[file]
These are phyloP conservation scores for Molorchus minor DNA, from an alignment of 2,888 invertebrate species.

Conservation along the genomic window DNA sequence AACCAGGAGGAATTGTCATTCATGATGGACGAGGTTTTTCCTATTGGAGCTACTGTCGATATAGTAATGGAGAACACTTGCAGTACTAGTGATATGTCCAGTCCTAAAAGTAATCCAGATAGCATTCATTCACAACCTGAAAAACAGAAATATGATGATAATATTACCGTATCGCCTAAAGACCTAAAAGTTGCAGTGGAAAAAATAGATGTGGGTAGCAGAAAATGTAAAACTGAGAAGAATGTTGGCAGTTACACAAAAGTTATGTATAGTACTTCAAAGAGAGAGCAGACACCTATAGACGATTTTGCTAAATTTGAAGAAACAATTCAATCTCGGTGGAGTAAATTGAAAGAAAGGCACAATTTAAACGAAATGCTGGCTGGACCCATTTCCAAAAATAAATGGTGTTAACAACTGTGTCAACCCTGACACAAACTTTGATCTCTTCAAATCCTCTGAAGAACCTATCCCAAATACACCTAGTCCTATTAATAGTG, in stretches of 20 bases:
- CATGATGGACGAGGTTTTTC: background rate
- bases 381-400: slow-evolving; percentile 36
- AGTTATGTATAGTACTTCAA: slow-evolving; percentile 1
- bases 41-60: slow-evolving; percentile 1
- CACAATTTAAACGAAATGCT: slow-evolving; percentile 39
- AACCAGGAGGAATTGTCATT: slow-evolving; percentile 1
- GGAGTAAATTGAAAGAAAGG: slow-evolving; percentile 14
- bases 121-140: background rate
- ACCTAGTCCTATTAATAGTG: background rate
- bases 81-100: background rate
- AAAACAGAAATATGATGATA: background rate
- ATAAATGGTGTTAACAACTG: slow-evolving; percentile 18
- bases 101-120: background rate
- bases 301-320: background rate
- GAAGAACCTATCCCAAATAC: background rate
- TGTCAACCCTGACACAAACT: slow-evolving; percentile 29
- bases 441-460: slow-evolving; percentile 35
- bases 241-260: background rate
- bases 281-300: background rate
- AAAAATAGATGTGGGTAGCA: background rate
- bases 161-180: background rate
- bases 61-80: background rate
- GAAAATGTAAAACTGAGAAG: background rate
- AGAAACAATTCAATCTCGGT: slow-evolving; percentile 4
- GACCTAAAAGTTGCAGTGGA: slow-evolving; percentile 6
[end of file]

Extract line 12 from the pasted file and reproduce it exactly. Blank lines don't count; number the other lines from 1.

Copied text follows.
- bases 81-100: background rate